Jaime Whitt is her fourth and final year of a joint-degree program at KU.  She will graduate in May 2015 with a Masters in Health Services Administration from the University of Kansas School of Medicine and a J.D. from the University of Kansas School of Law, with a focus in Healthcare and Health Law.  When she is not in school, Jaime is a Law Clerk at Simpson Logback Lynch Norris, P.A. in Overland Park, KS and is a Graduate Research Assistant in the Department of Health Policy & Management at the University of Kansas School of Medicine studying health policy and health reform.

California Hospital has Patients Wearing Compliance

One California hospital has begun to use wearable remote patient monitoring devices in order to comply with patient safety requirements, according to mobihealthnews.com. The hospital, Chino Valley Medical Center, is relying on a product designed by Leaf Healthcare, known as the Leaf Patient Monitoring system to help reduce the risk of pressure ulcers in bed bound patients.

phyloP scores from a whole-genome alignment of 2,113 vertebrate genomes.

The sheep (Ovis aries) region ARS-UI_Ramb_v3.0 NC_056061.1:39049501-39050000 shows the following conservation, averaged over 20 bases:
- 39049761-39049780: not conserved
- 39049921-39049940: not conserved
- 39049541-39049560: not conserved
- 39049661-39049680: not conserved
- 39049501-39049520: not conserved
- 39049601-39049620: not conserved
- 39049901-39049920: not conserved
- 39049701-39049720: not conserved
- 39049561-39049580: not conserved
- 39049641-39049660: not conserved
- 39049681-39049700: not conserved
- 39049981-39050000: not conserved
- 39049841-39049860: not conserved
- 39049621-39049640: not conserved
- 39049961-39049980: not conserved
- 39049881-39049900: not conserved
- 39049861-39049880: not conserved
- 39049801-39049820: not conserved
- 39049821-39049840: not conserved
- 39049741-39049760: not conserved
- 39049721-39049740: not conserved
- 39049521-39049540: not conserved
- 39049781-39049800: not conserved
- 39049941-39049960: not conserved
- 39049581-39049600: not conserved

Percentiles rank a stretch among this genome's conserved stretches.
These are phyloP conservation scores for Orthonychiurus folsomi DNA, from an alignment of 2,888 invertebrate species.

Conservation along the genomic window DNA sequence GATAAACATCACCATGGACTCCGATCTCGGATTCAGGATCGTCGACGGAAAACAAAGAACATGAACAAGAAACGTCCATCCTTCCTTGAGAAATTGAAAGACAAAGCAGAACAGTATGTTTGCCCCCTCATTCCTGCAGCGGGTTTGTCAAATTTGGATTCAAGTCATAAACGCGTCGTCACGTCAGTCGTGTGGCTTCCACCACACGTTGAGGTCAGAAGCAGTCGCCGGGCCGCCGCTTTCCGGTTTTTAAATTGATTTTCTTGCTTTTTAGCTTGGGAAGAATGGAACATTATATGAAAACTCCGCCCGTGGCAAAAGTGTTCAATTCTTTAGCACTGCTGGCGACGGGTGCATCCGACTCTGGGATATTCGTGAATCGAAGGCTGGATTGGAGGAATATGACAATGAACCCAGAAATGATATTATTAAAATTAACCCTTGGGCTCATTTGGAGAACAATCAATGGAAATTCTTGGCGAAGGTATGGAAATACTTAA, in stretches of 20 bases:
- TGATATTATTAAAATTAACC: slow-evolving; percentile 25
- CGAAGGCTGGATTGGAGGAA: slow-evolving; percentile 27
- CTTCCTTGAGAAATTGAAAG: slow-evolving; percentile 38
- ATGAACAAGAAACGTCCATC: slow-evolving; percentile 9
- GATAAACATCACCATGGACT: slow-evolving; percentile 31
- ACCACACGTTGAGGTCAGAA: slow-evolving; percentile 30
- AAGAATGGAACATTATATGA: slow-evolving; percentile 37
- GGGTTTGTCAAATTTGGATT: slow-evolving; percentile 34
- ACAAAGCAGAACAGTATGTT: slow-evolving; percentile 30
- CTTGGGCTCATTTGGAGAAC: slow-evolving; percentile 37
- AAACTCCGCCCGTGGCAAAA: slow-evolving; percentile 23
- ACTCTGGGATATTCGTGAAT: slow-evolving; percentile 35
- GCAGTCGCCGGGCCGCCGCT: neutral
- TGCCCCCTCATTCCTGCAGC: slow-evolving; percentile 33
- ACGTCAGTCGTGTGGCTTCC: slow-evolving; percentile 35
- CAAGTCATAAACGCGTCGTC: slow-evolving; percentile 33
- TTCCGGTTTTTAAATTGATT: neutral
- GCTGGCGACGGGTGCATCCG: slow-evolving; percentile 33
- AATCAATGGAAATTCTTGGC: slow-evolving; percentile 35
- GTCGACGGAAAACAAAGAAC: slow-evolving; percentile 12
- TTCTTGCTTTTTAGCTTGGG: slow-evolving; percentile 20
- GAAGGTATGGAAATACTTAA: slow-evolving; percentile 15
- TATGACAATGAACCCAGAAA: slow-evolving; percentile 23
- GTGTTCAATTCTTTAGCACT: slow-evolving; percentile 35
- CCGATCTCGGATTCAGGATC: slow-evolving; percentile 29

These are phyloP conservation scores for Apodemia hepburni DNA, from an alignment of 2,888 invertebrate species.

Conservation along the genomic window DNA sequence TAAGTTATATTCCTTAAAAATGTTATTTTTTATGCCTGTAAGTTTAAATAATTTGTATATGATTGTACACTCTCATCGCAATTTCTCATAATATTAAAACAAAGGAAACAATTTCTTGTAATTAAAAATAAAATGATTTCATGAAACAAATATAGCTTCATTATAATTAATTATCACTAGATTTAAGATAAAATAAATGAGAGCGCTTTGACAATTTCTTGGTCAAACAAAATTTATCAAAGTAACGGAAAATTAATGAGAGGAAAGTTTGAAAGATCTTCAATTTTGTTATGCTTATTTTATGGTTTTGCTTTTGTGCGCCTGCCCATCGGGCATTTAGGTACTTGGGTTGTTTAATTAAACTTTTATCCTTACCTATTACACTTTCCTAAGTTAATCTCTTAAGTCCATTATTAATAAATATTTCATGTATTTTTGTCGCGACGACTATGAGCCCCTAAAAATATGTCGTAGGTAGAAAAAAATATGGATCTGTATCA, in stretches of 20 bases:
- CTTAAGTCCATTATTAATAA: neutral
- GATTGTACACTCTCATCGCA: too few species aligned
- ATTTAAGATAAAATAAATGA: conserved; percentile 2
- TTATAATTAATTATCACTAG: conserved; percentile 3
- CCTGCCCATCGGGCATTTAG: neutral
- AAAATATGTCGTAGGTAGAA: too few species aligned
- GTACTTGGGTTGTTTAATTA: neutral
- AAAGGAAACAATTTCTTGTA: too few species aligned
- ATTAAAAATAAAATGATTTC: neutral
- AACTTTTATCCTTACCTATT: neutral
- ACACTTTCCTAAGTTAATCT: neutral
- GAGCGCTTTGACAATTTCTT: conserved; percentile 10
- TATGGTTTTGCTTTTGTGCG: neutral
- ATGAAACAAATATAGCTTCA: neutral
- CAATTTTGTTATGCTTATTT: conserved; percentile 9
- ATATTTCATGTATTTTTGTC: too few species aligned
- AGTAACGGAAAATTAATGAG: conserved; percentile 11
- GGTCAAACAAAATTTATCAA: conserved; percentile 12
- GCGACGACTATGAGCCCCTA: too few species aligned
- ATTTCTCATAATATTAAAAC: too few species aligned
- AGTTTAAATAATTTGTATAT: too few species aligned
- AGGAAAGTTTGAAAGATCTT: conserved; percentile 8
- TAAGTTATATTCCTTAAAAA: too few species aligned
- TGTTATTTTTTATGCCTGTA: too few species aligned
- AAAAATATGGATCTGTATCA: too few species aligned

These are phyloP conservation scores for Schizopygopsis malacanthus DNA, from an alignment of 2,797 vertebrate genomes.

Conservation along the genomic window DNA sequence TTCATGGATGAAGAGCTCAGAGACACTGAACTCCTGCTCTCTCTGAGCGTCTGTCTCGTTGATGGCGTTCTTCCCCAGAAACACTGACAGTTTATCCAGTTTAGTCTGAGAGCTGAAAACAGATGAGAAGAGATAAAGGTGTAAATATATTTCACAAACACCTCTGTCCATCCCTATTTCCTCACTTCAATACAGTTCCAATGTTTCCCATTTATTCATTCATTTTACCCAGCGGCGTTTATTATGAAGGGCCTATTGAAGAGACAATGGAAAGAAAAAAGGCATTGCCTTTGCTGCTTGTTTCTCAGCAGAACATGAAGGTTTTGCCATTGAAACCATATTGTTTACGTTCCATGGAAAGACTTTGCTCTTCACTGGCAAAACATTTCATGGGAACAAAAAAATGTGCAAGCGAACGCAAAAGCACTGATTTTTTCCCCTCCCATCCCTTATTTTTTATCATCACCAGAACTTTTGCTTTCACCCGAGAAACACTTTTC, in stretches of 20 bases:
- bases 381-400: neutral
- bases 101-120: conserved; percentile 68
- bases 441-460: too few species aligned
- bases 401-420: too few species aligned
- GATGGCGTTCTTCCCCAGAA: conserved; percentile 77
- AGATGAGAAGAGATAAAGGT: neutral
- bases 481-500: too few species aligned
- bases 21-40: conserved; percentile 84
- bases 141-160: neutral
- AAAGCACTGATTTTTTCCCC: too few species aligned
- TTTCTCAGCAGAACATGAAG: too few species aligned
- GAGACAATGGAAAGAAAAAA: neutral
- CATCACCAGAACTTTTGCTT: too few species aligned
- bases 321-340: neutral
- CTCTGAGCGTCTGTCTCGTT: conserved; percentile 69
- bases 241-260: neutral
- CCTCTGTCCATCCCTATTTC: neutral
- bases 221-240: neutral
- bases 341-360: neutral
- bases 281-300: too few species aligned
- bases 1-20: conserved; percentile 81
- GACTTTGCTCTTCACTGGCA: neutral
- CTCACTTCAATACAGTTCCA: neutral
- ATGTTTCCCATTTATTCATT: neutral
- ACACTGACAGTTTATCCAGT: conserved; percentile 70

The Sensor

According to the Leaf Healthcare website, the device is a single use sensor that adheres to a patient’s chest, recognizes when it is attached, and monitors patient movement so that health care providers are alerted when a caregiver assisted turn is necessary. The device is attached to the upper chest, beneath a clavicle or at the sternum and remains fixed due to a “medical grade adhesive.” The sensor remotely provides information about the identity of a patient, when they need to be turned and whether they are in an upright or prone position. The wireless network that the sensors use is based upon a series of Leaf antennas that are plugged into outlets. Leaf Healthcare describes the network as “highly redundant to ensure data integrity.” The product’s user interface can be viewed on desktop computers, tablets or smartphones. The Leaf Healthcare website provides a technical overview of the manner in which the sensor and interface functions.